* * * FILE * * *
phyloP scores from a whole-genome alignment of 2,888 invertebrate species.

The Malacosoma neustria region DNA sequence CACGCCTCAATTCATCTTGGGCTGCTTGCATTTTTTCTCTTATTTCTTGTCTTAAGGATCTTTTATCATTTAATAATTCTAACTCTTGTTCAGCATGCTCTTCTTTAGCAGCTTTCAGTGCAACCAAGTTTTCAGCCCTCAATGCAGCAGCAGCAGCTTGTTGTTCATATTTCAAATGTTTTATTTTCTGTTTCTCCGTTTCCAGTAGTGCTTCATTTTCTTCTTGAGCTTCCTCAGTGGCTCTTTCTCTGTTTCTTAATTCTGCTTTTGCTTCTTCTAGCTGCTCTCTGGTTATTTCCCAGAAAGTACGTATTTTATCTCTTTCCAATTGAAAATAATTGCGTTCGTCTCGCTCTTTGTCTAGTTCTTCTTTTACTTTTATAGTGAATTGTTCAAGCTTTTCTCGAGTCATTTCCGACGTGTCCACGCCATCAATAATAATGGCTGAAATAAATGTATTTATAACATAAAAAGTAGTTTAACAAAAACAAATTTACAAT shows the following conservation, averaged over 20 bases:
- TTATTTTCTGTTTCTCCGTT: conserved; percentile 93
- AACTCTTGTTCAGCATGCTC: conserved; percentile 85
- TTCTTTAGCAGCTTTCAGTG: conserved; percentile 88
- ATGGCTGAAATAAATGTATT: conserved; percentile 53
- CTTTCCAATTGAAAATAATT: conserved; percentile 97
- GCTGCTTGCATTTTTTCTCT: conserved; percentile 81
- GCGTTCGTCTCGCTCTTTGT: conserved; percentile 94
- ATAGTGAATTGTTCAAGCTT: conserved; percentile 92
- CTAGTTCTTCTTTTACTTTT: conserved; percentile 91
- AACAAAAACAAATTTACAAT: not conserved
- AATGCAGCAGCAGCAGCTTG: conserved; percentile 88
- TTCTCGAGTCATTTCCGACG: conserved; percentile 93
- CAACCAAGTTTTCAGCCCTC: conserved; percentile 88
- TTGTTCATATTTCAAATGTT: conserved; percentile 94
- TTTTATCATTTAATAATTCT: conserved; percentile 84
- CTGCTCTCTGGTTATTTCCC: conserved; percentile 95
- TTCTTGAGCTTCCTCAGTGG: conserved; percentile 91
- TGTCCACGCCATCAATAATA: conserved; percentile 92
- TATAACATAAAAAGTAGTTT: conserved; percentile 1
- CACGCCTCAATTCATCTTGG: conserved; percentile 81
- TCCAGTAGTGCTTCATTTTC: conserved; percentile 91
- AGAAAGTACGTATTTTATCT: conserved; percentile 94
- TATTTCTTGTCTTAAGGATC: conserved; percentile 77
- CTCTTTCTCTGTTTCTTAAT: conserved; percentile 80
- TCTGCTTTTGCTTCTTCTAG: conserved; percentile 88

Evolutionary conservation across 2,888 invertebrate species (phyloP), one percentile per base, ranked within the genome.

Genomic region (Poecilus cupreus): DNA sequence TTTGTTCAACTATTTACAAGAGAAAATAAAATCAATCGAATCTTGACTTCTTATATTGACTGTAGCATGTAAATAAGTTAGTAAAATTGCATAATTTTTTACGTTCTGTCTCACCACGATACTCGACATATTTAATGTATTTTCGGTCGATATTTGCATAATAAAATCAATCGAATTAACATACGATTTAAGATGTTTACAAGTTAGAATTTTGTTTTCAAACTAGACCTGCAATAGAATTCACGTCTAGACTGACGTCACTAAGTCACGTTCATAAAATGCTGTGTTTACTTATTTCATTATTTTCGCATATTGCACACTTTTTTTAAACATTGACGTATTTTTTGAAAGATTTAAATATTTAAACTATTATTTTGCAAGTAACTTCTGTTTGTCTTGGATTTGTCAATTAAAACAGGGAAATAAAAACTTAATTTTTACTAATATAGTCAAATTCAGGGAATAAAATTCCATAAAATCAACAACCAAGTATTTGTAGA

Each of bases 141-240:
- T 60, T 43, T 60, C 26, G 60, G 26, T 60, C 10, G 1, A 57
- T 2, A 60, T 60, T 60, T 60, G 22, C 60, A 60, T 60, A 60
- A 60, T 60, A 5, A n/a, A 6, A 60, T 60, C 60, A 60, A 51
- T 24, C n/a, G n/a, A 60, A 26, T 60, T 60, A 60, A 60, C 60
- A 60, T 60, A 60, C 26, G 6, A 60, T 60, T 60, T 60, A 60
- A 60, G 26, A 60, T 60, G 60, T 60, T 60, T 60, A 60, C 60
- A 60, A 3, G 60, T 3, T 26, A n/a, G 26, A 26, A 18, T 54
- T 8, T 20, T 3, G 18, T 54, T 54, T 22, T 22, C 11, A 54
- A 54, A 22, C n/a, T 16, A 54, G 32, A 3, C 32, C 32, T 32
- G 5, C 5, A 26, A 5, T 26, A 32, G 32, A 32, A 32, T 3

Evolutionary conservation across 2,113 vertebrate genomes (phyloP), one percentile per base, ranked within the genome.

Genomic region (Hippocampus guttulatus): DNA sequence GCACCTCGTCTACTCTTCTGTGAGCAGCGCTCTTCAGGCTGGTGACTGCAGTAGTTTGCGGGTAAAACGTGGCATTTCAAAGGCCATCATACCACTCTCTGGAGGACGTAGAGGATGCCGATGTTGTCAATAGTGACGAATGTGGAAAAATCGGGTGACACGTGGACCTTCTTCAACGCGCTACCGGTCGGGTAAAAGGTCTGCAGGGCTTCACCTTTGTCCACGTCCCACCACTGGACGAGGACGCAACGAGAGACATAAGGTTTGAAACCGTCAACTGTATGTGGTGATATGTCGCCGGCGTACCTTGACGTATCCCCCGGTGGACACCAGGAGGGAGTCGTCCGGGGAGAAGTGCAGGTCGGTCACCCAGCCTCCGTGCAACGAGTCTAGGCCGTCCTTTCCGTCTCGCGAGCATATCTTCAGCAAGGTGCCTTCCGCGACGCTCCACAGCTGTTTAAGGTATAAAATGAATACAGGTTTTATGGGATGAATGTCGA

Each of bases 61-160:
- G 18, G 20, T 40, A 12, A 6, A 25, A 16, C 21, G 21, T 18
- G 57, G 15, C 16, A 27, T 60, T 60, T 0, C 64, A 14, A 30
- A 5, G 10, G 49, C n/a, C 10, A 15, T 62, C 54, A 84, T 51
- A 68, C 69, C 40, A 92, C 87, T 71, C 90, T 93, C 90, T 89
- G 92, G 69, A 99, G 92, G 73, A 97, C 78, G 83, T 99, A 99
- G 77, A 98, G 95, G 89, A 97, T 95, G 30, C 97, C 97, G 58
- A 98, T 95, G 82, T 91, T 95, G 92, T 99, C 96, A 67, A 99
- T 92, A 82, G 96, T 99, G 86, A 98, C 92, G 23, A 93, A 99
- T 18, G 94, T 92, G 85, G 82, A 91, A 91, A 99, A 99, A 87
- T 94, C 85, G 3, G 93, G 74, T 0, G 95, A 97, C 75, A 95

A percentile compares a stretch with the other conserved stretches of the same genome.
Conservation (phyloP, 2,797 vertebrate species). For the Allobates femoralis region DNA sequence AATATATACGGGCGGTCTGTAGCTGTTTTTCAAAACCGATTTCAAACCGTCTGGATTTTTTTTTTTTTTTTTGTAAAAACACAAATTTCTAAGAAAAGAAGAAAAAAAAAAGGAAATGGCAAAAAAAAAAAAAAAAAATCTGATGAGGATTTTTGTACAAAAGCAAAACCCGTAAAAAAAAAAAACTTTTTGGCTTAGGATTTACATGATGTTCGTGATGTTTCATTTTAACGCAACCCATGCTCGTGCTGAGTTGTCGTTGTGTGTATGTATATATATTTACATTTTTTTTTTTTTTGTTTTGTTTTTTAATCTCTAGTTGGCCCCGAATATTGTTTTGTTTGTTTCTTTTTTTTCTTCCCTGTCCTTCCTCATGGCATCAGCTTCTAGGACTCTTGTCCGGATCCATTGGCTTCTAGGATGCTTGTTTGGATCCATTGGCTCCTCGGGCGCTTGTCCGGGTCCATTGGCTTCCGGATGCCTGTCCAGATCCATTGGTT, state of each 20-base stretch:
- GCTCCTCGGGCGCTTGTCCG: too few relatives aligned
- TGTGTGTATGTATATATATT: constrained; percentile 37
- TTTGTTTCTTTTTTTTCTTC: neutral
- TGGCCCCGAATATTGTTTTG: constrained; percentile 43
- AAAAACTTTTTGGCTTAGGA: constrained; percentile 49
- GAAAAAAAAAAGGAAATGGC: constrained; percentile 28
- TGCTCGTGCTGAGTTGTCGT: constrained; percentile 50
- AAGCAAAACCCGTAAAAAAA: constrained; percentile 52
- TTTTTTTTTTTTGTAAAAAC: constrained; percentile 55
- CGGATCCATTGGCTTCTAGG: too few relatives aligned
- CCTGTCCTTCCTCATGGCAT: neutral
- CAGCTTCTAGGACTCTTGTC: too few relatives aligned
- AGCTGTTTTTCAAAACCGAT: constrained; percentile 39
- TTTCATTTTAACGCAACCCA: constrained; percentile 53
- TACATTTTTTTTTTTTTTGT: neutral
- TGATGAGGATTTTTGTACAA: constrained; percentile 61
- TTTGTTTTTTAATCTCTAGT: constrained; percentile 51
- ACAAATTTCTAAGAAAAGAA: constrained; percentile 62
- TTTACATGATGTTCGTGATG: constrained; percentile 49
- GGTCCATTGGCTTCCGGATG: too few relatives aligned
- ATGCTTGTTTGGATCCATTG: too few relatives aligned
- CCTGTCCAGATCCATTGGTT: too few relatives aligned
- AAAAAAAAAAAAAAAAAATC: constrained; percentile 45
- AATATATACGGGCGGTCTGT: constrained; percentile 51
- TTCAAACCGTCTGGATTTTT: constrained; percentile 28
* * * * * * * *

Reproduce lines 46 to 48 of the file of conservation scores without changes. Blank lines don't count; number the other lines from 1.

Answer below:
- A 5, G 10, G 49, C n/a, C 10, A 15, T 62, C 54, A 84, T 51
- A 68, C 69, C 40, A 92, C 87, T 71, C 90, T 93, C 90, T 89
- G 92, G 69, A 99, G 92, G 73, A 97, C 78, G 83, T 99, A 99